Economic Interests, Political Interests & Internet Ideology versus Child Safety Online
“Our Inquiry found that many children are easily accessing internet pornography as well as other websites showing extreme violence or promoting self-harm and anorexia. This is hugely worrying. While parents should be responsible for their children’s online safety, in practice people find it difficult to put content filters on the plethora of internet-enabled devices in their homes, plus families lack the right information and education on internet safety.
It’s time that Britain’s Internet Service Providers, who make more than £3 billion a year from selling internet access services, took on more of the responsibility to keep children safe, and the Government needs to send a strong message that this is what we all expect“.
1. The Government should urgently review the implementation plans for “Active Choice” and press for an accelerated implementation timetable, more clarity on
installation targets for all customers, and funding commitments from ISPs.
2. ISPs should provide better support for internet safety education and initiatives such as ParentPort and improve signposting for these services from their own web domains.
3. Government and industry representatives should draw up guidelines for improving the communication of existing internet safety settings, improving training for retailers, developing a family friendly kite-marking scheme for manufacturers and retailers and improving signposting to pre-installed security settings during device configuration.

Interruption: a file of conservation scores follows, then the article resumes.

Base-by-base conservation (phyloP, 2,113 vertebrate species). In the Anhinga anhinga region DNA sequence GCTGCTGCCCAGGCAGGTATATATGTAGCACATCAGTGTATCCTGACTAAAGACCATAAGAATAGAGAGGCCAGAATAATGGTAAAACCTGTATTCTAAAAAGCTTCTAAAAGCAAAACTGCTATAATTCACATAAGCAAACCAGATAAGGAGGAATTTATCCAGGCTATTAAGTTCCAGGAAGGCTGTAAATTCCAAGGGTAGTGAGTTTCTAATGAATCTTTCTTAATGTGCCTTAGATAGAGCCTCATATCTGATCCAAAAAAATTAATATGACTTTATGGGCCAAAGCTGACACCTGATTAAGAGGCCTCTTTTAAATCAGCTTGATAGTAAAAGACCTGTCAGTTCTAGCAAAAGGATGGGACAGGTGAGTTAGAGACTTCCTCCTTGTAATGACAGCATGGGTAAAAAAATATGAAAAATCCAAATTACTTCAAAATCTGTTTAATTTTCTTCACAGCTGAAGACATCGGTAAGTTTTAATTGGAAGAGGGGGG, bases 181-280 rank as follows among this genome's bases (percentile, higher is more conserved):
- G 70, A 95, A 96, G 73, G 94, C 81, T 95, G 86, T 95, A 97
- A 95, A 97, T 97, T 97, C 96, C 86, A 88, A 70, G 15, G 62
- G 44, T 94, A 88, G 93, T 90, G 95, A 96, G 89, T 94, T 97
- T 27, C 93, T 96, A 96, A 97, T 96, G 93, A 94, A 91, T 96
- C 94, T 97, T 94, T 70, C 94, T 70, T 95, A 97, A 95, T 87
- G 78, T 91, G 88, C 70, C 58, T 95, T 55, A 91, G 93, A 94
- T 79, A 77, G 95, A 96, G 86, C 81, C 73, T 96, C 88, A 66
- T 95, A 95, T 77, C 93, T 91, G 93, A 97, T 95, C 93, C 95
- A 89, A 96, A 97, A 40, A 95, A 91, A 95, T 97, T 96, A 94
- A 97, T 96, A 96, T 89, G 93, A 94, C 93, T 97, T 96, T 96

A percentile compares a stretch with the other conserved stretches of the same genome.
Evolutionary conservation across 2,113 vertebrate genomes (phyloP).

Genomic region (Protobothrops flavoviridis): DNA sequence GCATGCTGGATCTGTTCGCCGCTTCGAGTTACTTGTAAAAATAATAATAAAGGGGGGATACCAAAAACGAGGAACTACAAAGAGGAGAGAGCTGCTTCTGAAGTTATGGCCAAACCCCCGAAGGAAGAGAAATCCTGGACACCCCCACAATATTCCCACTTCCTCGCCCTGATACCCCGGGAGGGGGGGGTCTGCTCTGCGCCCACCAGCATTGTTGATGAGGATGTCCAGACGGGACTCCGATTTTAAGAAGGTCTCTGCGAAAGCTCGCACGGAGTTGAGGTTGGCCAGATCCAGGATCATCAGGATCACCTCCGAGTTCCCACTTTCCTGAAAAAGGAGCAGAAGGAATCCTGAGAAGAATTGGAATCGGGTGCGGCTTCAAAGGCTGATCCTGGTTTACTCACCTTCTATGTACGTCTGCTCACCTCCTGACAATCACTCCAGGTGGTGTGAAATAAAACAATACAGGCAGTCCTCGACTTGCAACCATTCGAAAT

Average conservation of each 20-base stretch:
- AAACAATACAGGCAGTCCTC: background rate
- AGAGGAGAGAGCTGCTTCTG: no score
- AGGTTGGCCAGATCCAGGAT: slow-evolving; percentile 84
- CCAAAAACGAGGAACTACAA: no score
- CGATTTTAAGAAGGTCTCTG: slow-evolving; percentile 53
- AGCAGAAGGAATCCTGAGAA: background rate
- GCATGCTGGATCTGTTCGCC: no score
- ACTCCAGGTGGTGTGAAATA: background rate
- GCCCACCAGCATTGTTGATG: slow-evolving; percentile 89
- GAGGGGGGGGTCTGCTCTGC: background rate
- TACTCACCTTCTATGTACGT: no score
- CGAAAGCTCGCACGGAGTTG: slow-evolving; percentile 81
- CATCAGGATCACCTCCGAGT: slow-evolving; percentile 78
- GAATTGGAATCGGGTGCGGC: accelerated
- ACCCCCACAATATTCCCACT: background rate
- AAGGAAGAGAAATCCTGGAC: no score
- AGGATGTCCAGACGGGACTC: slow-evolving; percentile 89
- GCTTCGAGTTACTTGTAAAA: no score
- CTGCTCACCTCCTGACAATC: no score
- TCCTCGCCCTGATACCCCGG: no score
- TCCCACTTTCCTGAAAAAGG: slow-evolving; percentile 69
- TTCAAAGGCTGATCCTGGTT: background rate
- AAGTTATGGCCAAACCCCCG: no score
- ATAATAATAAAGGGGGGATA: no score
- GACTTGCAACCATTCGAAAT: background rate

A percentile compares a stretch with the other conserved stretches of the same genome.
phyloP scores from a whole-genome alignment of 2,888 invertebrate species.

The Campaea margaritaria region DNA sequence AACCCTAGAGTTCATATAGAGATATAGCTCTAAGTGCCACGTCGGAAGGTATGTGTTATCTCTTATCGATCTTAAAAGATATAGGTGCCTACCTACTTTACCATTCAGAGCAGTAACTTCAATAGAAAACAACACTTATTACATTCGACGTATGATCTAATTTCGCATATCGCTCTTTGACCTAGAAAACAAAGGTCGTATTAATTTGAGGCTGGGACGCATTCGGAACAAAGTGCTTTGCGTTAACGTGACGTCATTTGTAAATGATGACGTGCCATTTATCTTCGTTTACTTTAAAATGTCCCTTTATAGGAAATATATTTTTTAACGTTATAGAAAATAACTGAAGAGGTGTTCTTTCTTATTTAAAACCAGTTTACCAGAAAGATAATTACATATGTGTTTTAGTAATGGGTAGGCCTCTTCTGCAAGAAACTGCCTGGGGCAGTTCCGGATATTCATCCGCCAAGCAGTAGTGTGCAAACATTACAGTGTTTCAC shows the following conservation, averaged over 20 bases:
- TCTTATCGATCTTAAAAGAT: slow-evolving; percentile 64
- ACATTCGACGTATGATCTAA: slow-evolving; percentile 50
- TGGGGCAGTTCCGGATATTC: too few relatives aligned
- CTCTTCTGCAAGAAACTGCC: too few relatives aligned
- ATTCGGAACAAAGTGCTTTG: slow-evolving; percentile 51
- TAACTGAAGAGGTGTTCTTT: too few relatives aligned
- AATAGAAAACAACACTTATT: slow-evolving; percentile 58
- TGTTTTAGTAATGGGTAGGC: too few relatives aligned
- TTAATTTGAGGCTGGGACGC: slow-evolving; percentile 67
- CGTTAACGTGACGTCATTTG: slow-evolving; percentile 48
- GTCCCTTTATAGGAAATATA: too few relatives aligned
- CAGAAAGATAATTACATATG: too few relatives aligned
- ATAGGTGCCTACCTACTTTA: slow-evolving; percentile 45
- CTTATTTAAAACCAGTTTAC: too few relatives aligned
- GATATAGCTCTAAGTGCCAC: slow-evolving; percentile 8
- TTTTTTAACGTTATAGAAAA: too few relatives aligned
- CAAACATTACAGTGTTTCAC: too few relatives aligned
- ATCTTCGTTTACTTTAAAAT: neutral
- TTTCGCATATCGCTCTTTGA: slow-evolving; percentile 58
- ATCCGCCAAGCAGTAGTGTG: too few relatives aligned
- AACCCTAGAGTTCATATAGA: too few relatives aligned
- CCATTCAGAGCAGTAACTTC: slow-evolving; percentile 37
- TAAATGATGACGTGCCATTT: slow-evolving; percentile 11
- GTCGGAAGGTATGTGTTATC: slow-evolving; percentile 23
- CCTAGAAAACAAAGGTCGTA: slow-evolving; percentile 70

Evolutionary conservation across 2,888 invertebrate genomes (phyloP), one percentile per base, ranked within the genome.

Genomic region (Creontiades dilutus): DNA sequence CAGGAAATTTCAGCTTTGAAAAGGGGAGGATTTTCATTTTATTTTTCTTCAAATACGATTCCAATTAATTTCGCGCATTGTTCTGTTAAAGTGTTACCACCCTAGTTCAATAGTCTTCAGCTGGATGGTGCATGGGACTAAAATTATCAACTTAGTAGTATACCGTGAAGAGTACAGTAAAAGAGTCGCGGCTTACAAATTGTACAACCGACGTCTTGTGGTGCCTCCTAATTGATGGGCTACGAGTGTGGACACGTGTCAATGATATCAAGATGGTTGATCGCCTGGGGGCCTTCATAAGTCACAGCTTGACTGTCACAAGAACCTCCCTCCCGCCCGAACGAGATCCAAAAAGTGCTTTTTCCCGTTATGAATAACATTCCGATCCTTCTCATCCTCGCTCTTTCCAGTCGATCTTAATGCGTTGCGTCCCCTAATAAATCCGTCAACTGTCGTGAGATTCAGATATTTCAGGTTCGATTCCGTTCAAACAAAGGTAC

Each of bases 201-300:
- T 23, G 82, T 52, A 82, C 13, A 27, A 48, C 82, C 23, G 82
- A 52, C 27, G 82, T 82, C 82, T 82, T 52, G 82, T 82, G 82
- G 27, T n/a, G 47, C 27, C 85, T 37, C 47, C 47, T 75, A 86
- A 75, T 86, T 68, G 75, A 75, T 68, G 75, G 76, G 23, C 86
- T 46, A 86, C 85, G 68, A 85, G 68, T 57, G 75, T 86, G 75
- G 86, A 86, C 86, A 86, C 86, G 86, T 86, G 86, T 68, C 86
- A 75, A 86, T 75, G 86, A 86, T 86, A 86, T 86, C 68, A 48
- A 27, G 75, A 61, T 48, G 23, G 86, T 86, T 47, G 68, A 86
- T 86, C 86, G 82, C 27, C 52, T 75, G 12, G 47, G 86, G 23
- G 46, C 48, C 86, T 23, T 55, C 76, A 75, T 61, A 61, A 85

4. ISPs should be tasked with rolling out single account network filters for domestic broadband customers that can provide one click filtering for all devices connected to a home internet connection within 12 months.
5. The Government should launch a formal consultation on the introduction of an Opt-In content filtering system for all internet accounts in the UK. The most effective way to reduce overall development cost and create the most flexible solution would be for ISPs to work together to develop a self-regulated solution.
6. Public Wi-Fi provision should also be filtered in this way otherwise home-based controls will be easily circumvented.
7. The Government should also seek backstop legal powers to intervene should the ISPs fail to implement an appropriate solution.
8. Finally, the Government should consider the merits of a new regulatory structure for online content, with one regulator given a lead role in the oversight and monitoring of internet content and in improving the dissemination of existing internet safety education materials and resources such as ParentPort.